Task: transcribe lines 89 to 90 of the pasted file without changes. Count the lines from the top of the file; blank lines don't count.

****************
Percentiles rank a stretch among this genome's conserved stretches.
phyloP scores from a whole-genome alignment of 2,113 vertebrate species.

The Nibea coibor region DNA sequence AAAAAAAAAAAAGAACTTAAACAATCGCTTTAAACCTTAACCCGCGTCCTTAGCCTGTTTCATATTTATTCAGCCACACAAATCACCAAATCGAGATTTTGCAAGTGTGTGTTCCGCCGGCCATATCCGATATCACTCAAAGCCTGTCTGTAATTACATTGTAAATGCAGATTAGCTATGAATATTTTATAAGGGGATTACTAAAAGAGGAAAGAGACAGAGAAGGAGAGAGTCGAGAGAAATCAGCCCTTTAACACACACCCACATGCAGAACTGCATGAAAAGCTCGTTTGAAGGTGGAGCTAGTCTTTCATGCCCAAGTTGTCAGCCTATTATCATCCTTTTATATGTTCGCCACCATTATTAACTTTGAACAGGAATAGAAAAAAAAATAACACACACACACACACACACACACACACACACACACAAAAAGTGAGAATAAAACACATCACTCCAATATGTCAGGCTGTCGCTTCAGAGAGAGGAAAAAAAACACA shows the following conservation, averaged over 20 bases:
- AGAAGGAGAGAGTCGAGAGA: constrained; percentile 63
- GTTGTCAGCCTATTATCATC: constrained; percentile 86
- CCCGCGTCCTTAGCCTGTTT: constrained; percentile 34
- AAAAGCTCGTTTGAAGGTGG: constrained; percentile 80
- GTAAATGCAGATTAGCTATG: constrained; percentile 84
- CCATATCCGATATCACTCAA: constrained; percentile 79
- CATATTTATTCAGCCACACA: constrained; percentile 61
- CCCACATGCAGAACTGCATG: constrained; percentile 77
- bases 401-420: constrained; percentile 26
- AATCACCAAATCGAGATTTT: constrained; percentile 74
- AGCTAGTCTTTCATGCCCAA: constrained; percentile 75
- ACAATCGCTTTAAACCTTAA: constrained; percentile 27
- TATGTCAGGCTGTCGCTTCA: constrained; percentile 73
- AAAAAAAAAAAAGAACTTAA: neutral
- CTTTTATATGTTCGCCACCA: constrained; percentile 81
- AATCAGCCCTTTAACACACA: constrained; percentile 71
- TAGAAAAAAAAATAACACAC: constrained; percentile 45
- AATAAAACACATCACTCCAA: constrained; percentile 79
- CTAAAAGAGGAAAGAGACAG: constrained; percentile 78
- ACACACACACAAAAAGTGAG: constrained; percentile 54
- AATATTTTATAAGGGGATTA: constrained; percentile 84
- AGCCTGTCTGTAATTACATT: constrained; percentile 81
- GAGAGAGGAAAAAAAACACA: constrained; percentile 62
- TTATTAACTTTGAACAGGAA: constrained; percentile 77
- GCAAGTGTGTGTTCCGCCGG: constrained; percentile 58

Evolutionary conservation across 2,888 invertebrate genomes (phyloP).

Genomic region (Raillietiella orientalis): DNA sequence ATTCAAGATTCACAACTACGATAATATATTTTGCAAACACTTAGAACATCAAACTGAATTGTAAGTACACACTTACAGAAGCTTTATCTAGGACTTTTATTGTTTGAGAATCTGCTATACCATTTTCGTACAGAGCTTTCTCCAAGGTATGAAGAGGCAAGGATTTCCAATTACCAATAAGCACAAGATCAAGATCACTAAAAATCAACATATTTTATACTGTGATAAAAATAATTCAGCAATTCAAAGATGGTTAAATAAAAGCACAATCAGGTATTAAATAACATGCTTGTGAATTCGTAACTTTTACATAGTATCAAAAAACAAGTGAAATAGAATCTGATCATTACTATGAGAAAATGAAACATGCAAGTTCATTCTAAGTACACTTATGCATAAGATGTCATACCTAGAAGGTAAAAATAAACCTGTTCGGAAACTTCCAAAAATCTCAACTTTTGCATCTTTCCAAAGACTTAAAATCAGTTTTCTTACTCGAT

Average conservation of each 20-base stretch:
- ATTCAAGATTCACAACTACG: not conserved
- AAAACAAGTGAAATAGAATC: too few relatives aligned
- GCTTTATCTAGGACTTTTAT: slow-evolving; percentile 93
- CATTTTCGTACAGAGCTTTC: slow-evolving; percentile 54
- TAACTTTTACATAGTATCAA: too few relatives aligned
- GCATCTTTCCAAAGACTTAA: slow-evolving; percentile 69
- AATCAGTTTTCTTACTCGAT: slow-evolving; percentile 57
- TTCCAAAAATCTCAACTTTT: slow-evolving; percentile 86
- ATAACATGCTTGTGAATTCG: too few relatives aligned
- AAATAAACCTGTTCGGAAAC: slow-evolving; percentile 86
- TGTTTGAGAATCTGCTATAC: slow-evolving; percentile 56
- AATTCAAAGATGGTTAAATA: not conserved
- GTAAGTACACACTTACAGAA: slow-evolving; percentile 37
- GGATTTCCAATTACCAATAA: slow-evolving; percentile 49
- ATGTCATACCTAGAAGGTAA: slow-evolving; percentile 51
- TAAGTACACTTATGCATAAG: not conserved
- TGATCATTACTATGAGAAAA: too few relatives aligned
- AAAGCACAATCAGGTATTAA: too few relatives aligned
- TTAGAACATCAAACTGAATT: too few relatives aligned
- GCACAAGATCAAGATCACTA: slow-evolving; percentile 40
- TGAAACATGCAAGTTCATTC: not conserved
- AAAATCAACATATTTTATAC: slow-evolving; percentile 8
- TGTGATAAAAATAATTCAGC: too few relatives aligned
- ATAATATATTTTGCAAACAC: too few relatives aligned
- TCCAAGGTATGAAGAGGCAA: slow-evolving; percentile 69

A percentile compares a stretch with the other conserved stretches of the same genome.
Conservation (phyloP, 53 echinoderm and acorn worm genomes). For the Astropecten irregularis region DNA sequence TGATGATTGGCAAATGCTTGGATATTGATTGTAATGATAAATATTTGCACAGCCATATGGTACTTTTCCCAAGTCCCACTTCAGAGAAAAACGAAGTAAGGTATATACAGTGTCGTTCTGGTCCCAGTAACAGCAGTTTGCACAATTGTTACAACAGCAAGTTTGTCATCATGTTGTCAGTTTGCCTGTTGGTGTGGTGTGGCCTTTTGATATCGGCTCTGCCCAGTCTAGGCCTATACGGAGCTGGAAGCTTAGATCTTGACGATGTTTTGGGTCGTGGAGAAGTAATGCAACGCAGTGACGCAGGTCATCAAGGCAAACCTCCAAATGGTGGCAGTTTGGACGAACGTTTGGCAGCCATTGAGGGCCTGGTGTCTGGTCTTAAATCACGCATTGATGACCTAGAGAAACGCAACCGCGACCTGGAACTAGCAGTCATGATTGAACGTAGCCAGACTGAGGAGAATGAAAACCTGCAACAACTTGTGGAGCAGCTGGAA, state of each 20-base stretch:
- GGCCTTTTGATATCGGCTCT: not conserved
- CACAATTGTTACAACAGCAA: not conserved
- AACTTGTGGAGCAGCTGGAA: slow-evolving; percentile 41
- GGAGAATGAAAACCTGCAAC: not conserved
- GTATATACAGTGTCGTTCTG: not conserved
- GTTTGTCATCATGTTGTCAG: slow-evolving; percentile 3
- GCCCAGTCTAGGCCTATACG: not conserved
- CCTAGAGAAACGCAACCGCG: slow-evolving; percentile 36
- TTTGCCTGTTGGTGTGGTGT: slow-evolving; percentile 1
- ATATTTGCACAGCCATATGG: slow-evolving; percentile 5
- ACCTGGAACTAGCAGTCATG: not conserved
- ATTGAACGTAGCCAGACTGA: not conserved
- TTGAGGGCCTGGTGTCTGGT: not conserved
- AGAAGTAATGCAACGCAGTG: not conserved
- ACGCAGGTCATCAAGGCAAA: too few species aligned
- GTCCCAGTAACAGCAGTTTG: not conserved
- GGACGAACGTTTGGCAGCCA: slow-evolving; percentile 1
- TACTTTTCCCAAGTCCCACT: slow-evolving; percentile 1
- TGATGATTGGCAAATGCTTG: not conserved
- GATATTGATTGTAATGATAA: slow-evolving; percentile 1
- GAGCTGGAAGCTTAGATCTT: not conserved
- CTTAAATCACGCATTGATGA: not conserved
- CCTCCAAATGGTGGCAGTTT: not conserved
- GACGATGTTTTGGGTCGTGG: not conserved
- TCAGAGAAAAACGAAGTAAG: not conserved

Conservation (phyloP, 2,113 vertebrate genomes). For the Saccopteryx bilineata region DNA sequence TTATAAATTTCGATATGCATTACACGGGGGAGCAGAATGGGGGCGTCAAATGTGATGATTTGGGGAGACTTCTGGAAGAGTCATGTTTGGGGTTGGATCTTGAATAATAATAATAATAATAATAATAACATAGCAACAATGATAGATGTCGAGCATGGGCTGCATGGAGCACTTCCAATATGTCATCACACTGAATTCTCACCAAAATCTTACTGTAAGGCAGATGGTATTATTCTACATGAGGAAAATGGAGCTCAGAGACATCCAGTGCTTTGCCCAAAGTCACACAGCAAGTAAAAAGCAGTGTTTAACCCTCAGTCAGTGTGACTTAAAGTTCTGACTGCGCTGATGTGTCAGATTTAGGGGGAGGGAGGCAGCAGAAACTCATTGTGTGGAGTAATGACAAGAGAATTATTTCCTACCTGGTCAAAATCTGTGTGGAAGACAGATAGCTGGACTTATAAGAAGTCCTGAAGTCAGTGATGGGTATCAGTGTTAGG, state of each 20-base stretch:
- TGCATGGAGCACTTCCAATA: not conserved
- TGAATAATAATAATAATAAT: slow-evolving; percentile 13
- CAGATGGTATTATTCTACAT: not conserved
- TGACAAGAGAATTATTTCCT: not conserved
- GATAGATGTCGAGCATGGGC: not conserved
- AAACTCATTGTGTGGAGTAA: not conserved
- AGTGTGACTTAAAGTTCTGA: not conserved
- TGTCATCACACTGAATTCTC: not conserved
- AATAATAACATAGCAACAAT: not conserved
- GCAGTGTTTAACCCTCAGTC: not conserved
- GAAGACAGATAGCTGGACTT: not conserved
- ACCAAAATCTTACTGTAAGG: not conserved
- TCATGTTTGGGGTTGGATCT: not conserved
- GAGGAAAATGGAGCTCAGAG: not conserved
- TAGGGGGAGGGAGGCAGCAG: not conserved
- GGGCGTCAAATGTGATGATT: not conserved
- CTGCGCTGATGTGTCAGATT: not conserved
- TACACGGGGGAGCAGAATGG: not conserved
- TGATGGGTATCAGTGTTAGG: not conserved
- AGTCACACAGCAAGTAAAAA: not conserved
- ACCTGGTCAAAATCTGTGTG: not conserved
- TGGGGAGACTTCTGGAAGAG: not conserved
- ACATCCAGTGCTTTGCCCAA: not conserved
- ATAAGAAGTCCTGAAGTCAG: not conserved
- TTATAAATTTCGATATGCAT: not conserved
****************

- GATAGATGTCGAGCATGGGC: not conserved
- AAACTCATTGTGTGGAGTAA: not conserved